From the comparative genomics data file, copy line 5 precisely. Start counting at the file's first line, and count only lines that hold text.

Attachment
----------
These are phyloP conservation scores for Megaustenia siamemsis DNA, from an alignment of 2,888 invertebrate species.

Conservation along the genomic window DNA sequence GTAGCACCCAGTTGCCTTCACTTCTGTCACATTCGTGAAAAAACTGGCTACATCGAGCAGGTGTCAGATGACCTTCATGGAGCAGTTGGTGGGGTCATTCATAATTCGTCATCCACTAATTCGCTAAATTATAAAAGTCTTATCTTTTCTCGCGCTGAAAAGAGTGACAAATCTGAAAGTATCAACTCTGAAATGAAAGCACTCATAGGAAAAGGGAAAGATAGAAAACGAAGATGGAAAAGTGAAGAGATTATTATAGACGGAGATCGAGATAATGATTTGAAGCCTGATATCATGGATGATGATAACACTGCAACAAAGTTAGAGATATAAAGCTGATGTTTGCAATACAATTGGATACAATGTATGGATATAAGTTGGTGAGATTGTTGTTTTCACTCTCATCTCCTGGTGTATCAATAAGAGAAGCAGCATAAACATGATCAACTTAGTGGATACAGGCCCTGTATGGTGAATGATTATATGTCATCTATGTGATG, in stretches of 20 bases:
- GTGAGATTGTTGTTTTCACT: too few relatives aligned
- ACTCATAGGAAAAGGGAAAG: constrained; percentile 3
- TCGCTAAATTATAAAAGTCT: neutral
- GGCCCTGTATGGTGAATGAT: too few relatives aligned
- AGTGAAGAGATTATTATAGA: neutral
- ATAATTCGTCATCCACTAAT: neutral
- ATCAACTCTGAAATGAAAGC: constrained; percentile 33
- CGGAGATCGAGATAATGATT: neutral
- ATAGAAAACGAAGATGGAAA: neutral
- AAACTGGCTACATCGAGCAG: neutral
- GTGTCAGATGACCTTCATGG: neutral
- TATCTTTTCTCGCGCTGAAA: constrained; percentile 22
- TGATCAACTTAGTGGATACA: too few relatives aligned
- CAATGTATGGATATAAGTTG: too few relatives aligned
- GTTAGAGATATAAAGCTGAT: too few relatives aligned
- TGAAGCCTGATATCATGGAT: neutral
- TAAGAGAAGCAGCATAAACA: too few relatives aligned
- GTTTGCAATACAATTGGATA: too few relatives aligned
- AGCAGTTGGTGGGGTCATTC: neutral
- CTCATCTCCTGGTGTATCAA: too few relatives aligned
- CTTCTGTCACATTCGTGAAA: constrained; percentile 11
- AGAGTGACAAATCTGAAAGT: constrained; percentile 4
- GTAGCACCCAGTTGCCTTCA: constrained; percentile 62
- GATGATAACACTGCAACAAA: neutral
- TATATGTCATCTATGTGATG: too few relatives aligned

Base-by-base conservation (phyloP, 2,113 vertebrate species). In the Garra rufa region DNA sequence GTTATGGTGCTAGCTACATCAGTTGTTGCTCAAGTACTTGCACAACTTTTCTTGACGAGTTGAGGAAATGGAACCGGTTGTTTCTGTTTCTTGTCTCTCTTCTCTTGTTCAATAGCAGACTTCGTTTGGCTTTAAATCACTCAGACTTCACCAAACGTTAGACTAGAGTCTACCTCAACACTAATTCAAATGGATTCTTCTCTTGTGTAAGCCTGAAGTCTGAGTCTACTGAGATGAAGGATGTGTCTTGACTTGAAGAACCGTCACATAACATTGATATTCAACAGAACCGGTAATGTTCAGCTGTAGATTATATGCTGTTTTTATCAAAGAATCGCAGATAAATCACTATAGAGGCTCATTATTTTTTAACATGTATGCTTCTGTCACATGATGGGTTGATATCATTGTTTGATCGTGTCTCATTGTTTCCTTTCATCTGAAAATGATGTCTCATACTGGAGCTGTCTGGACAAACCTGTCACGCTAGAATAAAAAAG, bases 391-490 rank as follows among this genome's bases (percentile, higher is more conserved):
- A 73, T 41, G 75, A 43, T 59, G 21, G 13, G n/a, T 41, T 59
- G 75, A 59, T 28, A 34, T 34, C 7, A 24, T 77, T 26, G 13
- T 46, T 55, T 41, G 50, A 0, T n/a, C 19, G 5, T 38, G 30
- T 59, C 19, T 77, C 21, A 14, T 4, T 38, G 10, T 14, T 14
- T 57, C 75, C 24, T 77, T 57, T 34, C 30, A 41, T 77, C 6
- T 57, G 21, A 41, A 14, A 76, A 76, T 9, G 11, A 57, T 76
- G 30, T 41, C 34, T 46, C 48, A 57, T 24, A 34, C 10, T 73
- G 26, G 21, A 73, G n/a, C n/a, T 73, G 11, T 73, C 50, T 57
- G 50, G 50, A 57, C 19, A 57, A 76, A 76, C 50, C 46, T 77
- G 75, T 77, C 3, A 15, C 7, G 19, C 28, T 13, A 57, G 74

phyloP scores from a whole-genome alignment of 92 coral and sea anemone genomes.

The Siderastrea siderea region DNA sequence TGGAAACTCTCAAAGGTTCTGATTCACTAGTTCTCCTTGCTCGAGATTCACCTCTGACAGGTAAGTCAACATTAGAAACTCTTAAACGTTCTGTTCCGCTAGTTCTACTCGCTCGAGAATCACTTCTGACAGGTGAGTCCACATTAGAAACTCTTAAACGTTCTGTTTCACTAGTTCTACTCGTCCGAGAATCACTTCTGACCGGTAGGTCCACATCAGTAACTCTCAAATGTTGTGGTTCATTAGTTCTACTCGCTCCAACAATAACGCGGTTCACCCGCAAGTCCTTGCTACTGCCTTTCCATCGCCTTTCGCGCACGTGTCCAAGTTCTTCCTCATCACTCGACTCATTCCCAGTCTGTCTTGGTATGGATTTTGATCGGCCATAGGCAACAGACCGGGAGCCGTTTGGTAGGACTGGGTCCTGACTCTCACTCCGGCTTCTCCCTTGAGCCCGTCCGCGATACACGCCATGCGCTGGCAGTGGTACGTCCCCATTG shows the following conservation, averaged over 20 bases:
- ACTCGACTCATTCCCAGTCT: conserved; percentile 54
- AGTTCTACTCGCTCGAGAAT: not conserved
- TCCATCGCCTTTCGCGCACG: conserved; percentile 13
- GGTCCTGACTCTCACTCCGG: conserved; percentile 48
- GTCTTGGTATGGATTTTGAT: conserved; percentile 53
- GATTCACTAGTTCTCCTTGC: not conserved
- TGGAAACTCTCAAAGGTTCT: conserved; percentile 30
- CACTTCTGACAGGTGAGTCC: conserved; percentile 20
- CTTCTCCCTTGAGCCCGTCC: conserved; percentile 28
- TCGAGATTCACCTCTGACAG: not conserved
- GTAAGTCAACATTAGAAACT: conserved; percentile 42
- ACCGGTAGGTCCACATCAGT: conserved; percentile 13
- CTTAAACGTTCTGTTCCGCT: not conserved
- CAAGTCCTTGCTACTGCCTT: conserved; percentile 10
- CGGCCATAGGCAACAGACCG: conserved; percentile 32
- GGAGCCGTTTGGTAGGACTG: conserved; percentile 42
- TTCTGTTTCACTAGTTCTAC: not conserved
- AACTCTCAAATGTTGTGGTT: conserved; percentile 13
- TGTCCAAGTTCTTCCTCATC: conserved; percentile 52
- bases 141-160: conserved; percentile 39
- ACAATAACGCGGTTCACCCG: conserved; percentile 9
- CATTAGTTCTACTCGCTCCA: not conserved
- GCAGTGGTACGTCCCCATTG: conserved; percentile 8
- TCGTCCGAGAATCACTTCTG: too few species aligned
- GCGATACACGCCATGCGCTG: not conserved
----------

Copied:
- TCGCTAAATTATAAAAGTCT: neutral